That’s me with history. I enjoy history in broad strokes, but once it comes to memorization and minutia, I retain nothing and frankly do not enjoy feeling stupid as a result. I have read both the Pathfinder Chronicles: Campaign Setting and the Pathfinder Inner Sea Guide hardcovers and I can’t say I understood anything about Golarion until I started playing PFS and reading Pathfinder Tales.
I’ve come to enjoy Golarion, but when I started dabbling in Pathfinder and didn’t know Pathfinder Chronicles were campaign setting specific, I was perplexed by the “In Golarion” sections of the books I was picking up. If Golarion content was included in the Pathfinder Core Rulebook, it may have been enough to convince me to stick to D&D 3.5.
Cans and Cannots
Implied or generic lore is a fresh page in a colouring book. It’s the start of something evocative that leaves room for you to add what’s been evoked. It’s a collaboration between what’s on the page and what’s in your imagination. Maybe the person who drew the line art had an idea what colours would work best, maybe they only created it up to a point knowing that there was no one way it must be coloured.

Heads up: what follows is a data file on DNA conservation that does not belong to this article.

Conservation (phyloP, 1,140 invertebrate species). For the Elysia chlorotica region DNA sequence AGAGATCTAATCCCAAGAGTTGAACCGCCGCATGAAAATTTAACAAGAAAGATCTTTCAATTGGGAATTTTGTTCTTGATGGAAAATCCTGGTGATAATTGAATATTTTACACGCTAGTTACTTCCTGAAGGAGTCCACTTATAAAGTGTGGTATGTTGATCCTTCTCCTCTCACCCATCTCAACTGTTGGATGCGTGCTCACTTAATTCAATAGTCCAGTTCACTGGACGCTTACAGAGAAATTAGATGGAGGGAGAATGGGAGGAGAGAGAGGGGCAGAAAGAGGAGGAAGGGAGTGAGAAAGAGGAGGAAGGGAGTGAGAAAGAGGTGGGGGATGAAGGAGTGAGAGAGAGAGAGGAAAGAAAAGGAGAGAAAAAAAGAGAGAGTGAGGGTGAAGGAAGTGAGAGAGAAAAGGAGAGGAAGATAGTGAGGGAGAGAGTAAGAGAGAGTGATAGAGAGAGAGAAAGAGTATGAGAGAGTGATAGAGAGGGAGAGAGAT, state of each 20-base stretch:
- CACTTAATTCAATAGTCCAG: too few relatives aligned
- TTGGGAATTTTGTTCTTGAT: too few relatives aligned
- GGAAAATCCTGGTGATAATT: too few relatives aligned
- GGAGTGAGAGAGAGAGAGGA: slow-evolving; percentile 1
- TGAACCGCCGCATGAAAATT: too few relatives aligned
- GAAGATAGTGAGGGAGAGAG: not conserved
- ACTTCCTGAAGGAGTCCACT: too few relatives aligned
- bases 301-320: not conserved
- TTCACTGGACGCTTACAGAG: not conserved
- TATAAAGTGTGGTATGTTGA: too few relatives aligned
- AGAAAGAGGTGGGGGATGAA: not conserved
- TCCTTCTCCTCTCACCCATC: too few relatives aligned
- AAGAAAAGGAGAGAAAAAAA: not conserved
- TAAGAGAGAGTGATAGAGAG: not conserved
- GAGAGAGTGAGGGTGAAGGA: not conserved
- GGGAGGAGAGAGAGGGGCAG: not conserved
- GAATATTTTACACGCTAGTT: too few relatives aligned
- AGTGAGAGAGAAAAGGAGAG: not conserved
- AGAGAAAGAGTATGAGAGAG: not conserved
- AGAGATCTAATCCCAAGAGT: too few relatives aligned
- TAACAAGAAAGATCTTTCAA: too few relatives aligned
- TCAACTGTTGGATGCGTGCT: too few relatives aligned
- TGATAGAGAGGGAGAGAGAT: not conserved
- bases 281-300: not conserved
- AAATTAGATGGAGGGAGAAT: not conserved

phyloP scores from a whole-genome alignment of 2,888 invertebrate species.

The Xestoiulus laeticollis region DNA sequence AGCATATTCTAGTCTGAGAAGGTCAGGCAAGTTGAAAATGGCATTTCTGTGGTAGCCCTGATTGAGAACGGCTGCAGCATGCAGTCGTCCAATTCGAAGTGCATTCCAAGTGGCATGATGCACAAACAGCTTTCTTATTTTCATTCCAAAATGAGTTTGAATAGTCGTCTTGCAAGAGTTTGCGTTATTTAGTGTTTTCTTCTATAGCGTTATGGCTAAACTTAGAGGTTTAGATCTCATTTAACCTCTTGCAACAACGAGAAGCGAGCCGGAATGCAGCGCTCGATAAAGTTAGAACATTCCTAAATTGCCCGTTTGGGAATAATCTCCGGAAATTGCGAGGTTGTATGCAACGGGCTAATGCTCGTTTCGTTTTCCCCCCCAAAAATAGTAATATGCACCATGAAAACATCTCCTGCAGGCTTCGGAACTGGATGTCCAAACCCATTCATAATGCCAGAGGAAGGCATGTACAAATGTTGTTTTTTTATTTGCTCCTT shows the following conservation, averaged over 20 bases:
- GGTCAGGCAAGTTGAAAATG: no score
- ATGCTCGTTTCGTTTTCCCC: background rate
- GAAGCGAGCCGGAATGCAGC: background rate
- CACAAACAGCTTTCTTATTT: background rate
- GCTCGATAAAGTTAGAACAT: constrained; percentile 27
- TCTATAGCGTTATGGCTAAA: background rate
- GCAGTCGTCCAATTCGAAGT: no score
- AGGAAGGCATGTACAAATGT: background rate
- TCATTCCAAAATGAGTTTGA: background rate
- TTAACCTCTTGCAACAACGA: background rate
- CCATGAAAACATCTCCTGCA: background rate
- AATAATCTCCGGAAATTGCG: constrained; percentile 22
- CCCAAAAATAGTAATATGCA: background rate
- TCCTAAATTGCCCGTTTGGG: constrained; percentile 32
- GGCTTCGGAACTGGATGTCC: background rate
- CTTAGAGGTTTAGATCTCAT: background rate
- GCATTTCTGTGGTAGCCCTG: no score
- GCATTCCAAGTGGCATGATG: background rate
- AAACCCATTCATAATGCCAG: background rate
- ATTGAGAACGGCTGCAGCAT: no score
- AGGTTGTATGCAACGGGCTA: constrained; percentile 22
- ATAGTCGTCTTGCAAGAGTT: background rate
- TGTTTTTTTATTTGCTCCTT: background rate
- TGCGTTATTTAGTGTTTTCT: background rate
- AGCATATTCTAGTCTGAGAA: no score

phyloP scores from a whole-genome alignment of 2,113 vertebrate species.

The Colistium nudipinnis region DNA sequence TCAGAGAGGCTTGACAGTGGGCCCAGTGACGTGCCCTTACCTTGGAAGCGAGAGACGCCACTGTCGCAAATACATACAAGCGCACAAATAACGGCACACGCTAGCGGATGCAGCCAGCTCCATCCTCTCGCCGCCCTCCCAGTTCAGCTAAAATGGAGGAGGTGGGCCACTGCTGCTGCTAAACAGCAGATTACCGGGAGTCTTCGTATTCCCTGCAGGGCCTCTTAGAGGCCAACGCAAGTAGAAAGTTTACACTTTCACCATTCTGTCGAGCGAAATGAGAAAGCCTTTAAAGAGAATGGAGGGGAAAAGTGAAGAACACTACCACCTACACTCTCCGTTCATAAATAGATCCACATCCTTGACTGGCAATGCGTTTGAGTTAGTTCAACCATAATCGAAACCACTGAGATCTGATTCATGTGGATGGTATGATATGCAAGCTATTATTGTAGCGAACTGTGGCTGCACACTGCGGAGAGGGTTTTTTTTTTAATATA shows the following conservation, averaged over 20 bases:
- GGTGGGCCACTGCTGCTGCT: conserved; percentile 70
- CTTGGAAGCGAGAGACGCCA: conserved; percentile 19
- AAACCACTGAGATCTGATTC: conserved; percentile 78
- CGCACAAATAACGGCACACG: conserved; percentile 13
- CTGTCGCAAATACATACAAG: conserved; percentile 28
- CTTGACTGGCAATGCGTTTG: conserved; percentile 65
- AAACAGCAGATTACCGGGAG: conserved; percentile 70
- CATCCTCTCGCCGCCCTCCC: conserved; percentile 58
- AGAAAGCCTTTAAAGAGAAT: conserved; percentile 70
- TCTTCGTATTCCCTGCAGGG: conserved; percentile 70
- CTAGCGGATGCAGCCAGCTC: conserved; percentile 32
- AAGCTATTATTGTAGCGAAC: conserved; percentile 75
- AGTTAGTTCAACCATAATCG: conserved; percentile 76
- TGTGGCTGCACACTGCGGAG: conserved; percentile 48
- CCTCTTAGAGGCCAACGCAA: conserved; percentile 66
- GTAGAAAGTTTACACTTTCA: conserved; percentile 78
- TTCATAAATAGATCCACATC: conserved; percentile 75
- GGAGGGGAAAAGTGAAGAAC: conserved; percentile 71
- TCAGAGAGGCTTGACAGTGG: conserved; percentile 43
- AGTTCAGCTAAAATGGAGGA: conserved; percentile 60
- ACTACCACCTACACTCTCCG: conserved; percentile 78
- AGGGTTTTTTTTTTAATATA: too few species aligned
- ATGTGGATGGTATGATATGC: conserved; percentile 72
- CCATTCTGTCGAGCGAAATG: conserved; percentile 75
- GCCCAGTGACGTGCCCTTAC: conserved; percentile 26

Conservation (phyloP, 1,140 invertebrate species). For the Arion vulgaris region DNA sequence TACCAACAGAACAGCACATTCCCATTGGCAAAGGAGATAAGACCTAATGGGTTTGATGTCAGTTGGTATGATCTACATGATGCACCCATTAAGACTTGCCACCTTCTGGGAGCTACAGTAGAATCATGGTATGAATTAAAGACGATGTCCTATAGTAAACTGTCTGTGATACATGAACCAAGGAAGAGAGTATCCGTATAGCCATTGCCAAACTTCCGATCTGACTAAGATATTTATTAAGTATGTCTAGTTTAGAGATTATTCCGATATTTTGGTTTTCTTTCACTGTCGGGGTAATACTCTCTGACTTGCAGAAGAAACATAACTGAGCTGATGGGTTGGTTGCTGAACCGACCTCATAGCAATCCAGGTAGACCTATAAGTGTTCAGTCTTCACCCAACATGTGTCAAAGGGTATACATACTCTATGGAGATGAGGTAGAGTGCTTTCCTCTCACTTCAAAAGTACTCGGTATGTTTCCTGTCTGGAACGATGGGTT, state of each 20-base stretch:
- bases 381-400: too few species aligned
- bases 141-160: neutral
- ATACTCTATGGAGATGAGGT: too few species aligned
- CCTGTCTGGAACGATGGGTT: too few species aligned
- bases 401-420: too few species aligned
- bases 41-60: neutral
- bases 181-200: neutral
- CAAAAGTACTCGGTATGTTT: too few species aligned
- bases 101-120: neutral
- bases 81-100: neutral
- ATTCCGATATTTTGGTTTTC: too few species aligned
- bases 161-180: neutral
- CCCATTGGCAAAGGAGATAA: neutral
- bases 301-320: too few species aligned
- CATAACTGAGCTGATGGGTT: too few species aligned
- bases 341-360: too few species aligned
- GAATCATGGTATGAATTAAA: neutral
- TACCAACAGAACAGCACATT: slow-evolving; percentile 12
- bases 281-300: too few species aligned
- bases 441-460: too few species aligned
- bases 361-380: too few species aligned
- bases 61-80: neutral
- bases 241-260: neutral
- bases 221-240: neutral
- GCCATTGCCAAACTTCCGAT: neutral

Setting lore is paint by number. You can only make it your so much of your own. If that cape is a 3 and 3 is red, you either make it red or you make the decision to ignore the number that someone went out of their way to include.
To give a specific example, I outlined a half-orc cavalier for the War for the Crown adventure path (more on why will be revealed soon). I chose the ghost rider cavalier archetype and I thought of saying that the half-orc’s father was from the Flaming Skulls tribe as a node to Marvel’s Ghost Rider. However, even though the name of the tribe has little impact on how I will play my character, I decided it would be better to use an existing Taldan orc tribe for my backstory. There’s only one mention of Taldor in Orcs of Golarion and no mention of Orcs in Taldor: the First Empire. Now I am questioning if I am even allowed to make the character I would want to play, or if it’s inadvertently going to negatively impact the verisimilitude of someone at the table who knows why there cannot be half-orc cavaliers in Taldor.
“You can ignore what you want,” is a common retort that baffles me. I can understand ignoring options I don’t like in a rulebook but setting details are intertwined. Adding orcs to Taldor is not as simple as removing Leadership from a list of available feats. Maybe there’s a reason orcs aren’t in Taldor, and maybe that reasons is part of what makes Taldor amazing to someone. Making those changes impacts perceptions of the setting and everyone’s ability to use the setting as a shorthand for the world they share. That shared experience is the main purpose of playing in a published setting.
In the end, I am fine with setting-based options. I want them to continue to exist both for the odd time I use them but mainly because there are players who consider them important. I just dislike that making them the default mean what’s important to me can’t exist, even though there is an option that would work for everyone.